July 1, 2010 in Sports

John Blanchette: Hire stokes an already hot rivalry

By The Spokesman-Review
 

A decade ago, the Kamloops Blazers fired coach Marc Habscheid, who months later wound up 200 kilometers down the road in Kelowna, where eventually he would win a Memorial Cup. In the space of 10 years, Lorne Molleken coached three different hockey clubs in Saskatchewan. Inevitably, the guy at Medicine Hat ends up with the same job in Lethbridge, and just as inevitably it is something less than cataclysmic.

Some bloodlines you just don’t cross – an Auburn man, for instance, cannot be the football coach at Alabama.

But in the Western Hockey League, it’s as if a rivalry isn’t consecrated until their guy becomes your guy, or vice versa.

Today, Don Nachbaur is Spokane’s guy. Game on.

OK, the game’s been on between the Chiefs and Nachbaur’s former club, the Tri-City Americans, for 22 seasons now. But now the skates have been run through the sharpener to an extra fine edge.

“When you say ‘ratcheted up,’ it makes it seem as if it isn’t tight enough,” said Chiefs general manager Tim Speltz with a laugh. “I think it’s tight enough already. But I’m sure this will add to it a little bit.”

This was not especially Speltz’s intention when he filled the Chiefs’ coaching vacancy with Nachbaur, who just two years ago was behind the Americans bench when they lost a dramatic seven-game conference final to Spokane – which did not lose again that year.

“I’ve still got some feelings about that,” admitted Nachbaur.

Nor has Nachbaur surfaced in Spokane to tweak his old constituency in the Tri-Cities, where he became something of a franchise icon in his six years. This is about mutual opportunity, and mutual need.

Still, it’s a hell of a conversation starter, and continuer.

For instance, when we last heard from Nachbaur it was 2009 and his gifted Ams goalie, Chet Pickard, had just been carted off with a concussion after a brazenly cheap hit by Spokane’s Ryan Letts. Understandably furious in the moment, Nachbaur insisted the shot was planned and described the Chiefs’ Hardy Sauter as “a primitive coach.”

Now he’s replacing Sauter. Junior hockey’s a funny old dog.

“If you’re in hockey long enough,” Nachbaur shrugged, “it’ll all come around. Players get traded. Coaches move. I don’t look back. I just look forward.”

And now he can look forward to the Chiefs’ 2010-11 season opener – in Kennewick.

“He’ll get a welcome,” said one-time Tri-City coach Bob Loucks, who himself pulled one of those rivalry switcheroos almost 20 years ago moving from Lethbridge to Medicine Hat. “Then he’ll be the coach of the Chiefs, and nobody down there is going to want to lose to the Chiefs.”

Nachbaur, of course, did not leave Tri-City to get here. He moved into the pro ranks with the Binghamton Senators of the American Hockey League, chasing the same grail that lured Mike Babcock and Bill Peters from Spokane and other WHL successes. But his family – wife Kim, daughter Sydney and son Daniel – stayed behind. Now Sydney will be off to college at the University of Victoria, and 14-year-old Daniel will head to Canada to launch his hockey dreams, and Nachbaur knew he’d see even less of them than last season. So he resigned.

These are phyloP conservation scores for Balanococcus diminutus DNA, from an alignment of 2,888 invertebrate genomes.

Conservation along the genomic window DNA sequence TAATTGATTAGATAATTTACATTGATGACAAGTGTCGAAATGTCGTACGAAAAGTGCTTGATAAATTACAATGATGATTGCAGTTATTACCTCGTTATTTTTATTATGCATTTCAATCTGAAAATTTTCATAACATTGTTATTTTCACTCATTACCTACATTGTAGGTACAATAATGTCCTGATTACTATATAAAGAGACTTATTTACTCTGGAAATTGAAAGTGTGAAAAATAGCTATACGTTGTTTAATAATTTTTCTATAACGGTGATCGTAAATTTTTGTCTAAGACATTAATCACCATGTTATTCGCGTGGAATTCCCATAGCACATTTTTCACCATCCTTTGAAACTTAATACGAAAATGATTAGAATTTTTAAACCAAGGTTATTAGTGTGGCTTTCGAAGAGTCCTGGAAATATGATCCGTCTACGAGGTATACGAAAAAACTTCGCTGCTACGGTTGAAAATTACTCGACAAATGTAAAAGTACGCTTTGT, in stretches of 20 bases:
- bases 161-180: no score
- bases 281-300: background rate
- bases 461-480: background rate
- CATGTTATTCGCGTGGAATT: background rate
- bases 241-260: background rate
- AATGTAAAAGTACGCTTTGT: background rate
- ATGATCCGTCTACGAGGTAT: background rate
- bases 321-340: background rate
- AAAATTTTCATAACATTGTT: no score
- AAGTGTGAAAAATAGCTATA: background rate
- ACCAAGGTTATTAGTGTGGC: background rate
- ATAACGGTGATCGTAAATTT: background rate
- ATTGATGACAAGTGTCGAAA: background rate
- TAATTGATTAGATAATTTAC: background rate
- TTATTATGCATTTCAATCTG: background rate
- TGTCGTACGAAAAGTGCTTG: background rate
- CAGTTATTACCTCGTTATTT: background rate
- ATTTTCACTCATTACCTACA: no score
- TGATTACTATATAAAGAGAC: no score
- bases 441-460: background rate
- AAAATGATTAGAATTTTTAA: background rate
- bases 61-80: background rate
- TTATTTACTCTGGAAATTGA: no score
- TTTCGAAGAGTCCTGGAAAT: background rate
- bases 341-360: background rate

Tough circumstances, but serendipitous for Speltz.

“Timing is everything,” he said. “The year before Mike Babcock came to us, he couldn’t get a job in the WHL, so when we were looking he was available. This was something like that. Let’s just say it was an easy interview process, because obviously I’d seen Don work close up.”

Speltz called it a “home run,” but Nachbaur’s credentials more accurately make it a hat trick – successful in junior at both Tri-City and Seattle (431 wins), fresh from the pros, NHL playing experience.

“His teams always overachieved,” said Speltz. “At the end of the year, you never said, ‘I expected them to be better.’ They were always better than anyone thought.”

And for the first time since Bryan Maxwell joined the organization pre-Speltz in 1989, the Chiefs have hired “a finished package.

“That’s the perfect scenario for a GM,” Speltz said. “It’s always easier to give your opinion when you have a confident guy who’s going to do what he thinks is right. Your opinion is a resource – he’s going to take if he thinks he needs it. But he’s going to do whatever he thinks is necessary.”

And the Tri-City dynamic? Again, it moved Speltz to laugh.

“I remember in 1990 when we went to Medicine Hat, where Bryan had coached and I’d been GM the year before,” he said. “That was a big game for us – and when we lost, we were devastated. But for the players, it was just another game.

“This will ratchet up the intensity with coaching and management and fans, I’m sure. But it isn’t going to get to a different level for the players.”

Hmm. He might want to ask the guys who’ve been coached by Don Nachbaur.


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